We discussed in our adult Bible study with our church family last night the calling of Jesus on our lives – “Whatever you want others to do for you, do also the same for them — this is the Law and the Prophets” (Matthew 7:12).
If you were so blinded from the truth that you thought Russian Roulette was the right thing to do, would you not want someone to tell you? Would you not want someone to do whatever they could to get that gun out of your hand and help you experience hope and healing? Of course you would! To love someone is to act on that love. To love someone is to speak the truth into their lives.
God alone saves. He alone has the solution to our eternal problem. Have you surrendered your all to Him and begun to experience that solution? Do you love others enough to tell them?
I love being a pastor. Really, there is no other job I want, nor one that has ever been so fulfilling. Furthermore, I love my church family – one of the primary reasons I so love being a pastor. Richland Baptist Church has been so good to my family and me, and we regularly praise the Lord for the blessing of having such a great church family.
Our church really is our family. For that reason, the most painful part of pastoring is not the long hours, the continued necessary preparation work, the middle-of-the-night calls or texts, the occasional confrontations, or even the funerals, as overwhelming as those can be at times. Because church is family, the hardest pain of pastoring is when people leave the church family.
Now, I am not talking about when people leave because they moved away. Sure, that is not easy either, but it is obviously understandable. No, what I am talking about is when people leave without explanation or with an unbiblical explanation. They might leave for another church nearby or for no other church at all, but it always hurts.
“It’s not personal, but…,” might be something that is said if an explanation is given, but as a pastor who loves my church family, it is personal for me when people leave. How could it not be? Would anyone really want to be part of a church in which it would not be personal to leave?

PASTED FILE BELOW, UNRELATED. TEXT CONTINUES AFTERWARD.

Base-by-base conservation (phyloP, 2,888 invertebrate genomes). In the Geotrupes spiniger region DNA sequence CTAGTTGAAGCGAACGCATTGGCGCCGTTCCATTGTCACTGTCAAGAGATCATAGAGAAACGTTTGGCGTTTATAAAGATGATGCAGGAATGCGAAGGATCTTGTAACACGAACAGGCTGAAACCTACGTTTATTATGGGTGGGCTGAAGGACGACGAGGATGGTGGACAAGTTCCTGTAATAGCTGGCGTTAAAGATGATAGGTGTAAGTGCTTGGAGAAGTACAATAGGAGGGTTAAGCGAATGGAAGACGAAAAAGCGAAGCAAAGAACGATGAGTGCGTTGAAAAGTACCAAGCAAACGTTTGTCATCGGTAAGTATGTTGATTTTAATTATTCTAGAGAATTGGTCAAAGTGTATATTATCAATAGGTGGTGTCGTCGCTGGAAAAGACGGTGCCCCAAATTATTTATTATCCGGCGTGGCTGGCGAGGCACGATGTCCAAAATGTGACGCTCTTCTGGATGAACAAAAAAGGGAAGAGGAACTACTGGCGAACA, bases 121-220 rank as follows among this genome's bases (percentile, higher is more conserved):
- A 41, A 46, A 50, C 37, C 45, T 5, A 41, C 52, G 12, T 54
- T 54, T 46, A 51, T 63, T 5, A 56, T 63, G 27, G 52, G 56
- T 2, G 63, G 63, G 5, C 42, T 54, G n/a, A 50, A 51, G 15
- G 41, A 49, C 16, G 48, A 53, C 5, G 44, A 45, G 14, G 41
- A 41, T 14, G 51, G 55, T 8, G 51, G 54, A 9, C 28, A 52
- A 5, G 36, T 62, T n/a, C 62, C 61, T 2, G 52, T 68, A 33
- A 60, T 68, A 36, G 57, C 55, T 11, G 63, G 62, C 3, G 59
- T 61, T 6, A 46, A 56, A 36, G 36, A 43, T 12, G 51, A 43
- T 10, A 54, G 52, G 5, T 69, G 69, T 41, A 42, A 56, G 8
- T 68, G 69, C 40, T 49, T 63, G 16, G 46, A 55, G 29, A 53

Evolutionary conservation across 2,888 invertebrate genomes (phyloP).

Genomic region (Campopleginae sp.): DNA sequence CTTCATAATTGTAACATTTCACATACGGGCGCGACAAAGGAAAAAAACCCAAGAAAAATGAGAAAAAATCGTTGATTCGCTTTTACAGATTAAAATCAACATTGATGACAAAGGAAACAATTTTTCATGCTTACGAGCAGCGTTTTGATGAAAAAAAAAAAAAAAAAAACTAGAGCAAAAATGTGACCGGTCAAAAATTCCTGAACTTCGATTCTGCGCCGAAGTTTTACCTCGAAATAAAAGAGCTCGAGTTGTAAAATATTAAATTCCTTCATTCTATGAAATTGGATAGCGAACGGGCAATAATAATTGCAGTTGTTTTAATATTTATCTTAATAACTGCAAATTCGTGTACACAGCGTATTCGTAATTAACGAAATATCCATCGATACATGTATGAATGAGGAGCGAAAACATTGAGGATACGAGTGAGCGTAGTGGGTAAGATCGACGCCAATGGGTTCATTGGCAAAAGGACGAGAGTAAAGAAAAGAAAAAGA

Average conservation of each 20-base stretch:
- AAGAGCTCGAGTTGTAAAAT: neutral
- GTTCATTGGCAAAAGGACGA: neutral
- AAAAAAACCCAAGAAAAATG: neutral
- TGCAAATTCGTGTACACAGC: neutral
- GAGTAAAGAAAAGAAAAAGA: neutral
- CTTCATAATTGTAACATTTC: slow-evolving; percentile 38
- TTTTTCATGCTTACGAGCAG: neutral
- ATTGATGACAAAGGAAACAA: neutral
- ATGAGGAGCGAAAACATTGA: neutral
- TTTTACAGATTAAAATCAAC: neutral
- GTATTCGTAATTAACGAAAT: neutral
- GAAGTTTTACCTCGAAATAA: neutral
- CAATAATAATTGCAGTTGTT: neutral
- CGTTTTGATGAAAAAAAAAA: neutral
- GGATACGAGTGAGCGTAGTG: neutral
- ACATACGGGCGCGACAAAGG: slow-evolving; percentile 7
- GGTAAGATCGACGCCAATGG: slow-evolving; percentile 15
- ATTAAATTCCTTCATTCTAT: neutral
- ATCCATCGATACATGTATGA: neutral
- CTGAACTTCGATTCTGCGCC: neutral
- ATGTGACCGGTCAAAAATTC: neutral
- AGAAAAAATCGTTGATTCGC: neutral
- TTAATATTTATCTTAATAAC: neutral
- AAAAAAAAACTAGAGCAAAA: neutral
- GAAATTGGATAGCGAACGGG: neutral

If someone in your family said to you, “You know, I’ve decided that I don’t really want to be part of this family anymore. There is a family that lives in a nearby town that I am going to join instead. It’s not personal against you, but I’m leaving our family for them. They’re going to be my new family,” would you take that personally? Of course. Would it hurt you deeply? Of course, if you love your family.
You might be thinking, “Nick, that’s ridiculous. You can’t compare leaving a church to leaving a family,” but why not? Some of the closest relationships I have are with my church family. The people I spend the most time with on a consistent basis (next to my immediate family) are the people who are active in our church (which, of course, includes my immediate family). The people with whom I share the most important beliefs, values, priorities, commitments, and goals in life are the people with whom I have covenanted with in church membership. Our church is our family is a statement of truth that makes up part of the mission and purpose of our church.